The Art of the Tease

How to Grab Attention with Your Pitch

What do you think the average attention span is? 1 minute? 30 seconds? 15 seconds? Wait…over here! Are you even paying attention anymore?

As of 2012, the average attention span was only 8 seconds! Can you believe that? You have 8 seconds before your mind starts to wander. That means when it comes down to your elevator pitch, you have no time to waste. Talk about getting down to business! It’s becoming more crucial than ever to be efficient, but efficiency doesn’t matter unless it’s effective. You need to make sure that your pitch can entice people to pay attention in a matter of seconds, but in the right way.

The Importance of AttentionPitch Movie Blog

The harsh reality is that people do judge a book by its cover. If you’re walking through a book or movie store, unless you are intentionally looking for something in particular, what book or movie are you going to pick up? Well duh, the one that looks cool and grabs your attention!

Your pitch is the same way. What is going to make someone interested and want to hear more about what you do, your company, product or service? It’s the attention grabbing hook that will pique their interest and set you on the path for a more detailed conversation in the future.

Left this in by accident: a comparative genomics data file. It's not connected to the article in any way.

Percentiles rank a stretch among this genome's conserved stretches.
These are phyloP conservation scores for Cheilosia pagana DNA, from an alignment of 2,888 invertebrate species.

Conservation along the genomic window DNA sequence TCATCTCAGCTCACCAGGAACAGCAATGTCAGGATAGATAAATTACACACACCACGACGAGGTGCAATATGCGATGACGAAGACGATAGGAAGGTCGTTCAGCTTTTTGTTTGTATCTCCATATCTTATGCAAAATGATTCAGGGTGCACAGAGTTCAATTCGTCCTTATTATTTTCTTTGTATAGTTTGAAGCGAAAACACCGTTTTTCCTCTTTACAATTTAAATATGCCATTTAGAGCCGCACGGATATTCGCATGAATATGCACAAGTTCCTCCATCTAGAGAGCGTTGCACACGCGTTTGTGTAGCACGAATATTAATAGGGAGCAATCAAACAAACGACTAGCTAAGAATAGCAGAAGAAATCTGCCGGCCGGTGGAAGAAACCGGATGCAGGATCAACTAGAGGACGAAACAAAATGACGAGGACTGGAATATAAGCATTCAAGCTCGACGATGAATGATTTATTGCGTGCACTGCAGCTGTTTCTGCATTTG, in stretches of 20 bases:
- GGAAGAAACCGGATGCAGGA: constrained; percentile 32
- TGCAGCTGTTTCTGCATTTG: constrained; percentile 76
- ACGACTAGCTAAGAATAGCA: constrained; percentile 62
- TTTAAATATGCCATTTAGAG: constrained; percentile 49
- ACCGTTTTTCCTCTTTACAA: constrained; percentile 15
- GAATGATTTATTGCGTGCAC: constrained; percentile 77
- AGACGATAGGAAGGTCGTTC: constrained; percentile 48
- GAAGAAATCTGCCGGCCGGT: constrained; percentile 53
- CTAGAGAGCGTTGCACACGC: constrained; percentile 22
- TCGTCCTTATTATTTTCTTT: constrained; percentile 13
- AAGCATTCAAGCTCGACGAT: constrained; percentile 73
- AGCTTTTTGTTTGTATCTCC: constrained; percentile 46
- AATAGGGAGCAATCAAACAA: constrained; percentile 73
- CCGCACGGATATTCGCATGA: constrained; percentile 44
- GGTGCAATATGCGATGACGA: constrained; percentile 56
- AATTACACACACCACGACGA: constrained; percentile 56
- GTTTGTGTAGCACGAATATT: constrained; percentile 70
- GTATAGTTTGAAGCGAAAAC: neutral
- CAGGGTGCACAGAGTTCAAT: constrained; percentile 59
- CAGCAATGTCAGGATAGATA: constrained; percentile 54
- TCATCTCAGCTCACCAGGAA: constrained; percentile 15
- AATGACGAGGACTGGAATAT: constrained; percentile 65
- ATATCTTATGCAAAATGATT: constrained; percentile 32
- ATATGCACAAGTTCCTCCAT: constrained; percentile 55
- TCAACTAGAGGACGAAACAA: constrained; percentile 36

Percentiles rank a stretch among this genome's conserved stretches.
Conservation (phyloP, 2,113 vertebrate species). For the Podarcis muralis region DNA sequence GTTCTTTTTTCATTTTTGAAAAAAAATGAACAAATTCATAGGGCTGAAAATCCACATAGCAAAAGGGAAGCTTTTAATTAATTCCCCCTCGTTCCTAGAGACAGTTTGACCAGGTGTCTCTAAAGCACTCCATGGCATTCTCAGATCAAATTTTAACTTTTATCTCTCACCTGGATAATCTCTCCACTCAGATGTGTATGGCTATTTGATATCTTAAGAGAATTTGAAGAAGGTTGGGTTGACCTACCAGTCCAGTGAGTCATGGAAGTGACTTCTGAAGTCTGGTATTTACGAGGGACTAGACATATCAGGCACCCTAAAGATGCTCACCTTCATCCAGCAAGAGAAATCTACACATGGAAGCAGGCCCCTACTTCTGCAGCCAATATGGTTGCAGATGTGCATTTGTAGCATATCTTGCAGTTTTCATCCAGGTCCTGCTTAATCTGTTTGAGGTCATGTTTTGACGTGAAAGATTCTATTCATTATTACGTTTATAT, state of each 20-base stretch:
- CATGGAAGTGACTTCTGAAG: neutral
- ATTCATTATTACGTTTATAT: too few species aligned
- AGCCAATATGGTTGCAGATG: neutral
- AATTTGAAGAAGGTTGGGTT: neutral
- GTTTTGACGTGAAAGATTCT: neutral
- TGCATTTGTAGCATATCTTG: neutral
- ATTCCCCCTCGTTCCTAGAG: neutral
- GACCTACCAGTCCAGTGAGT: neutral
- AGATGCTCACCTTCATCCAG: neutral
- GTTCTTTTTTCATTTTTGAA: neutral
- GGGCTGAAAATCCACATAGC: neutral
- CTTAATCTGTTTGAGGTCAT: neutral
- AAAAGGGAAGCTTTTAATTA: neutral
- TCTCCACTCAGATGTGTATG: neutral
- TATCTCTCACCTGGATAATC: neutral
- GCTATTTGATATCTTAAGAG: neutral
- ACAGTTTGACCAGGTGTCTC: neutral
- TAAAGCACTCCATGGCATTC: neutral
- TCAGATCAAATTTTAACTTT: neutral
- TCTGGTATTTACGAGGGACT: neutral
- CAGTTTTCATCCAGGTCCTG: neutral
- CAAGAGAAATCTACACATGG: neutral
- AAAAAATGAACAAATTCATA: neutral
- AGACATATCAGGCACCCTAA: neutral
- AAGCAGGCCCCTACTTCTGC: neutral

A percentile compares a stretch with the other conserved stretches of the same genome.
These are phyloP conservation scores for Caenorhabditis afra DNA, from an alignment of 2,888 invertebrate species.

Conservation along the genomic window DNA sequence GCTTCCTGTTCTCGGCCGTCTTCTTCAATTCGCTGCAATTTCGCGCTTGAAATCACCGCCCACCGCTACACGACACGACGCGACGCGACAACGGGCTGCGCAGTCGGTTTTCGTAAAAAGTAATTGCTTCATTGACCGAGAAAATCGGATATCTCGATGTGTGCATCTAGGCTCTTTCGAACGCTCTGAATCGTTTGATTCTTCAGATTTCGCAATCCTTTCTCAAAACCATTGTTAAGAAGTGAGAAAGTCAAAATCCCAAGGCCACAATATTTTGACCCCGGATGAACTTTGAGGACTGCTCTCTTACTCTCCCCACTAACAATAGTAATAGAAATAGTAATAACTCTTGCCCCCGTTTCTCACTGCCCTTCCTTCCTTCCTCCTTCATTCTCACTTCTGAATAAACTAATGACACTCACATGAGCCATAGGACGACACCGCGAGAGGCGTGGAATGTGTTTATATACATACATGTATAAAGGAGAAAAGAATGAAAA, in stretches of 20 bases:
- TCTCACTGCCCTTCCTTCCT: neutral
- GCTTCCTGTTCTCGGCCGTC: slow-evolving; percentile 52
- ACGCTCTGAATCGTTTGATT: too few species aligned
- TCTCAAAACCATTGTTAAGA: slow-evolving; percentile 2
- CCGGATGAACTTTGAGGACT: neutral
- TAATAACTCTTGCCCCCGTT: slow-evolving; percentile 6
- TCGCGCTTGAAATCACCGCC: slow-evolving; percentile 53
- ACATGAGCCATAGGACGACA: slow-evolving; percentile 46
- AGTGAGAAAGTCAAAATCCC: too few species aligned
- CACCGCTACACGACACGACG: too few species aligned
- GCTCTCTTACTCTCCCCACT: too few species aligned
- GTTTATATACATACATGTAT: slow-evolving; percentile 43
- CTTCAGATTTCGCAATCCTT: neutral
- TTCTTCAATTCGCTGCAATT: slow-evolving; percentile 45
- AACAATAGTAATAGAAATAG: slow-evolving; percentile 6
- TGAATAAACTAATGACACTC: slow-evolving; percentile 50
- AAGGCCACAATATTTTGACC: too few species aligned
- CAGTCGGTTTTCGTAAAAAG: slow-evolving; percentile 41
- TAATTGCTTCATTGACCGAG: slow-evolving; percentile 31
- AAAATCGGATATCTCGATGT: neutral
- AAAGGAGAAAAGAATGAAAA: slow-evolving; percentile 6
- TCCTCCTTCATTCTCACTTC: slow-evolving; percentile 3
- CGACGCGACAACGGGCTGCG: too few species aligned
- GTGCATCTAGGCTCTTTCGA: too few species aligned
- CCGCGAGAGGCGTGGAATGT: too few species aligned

The objective is to treat your elevator pitch as a teaser. You don’t want to reveal it all at once, but instead want to get their attention and leave them wanting more.

Create a Teaser

The key to creating an enticing pitch is to capture attention at the onset. Make your audience pay attention!

Start with a statement or question that is universal enough for people to understand, but will make you interesting enough to stand out from the crowd. Whether it’s humorous, dramatic, emotional, or serious, find something that will conjure up the appropriate reaction to the purpose of your pitch. Shock someone into remembering what you do, or relate to them with a shared value.  Keep in mind that this has to be quick because you only a few seconds to make an impact.


Remember that your teaser should be followed by a concise and simple pitch. Again, you don’t want to expose everything all at once, but leave the details for later. Your pitch should be just enough to get your point across so someone else can easily remember it and relate it to another person. And hopefully since you captured their attention, they’ll want to share it!


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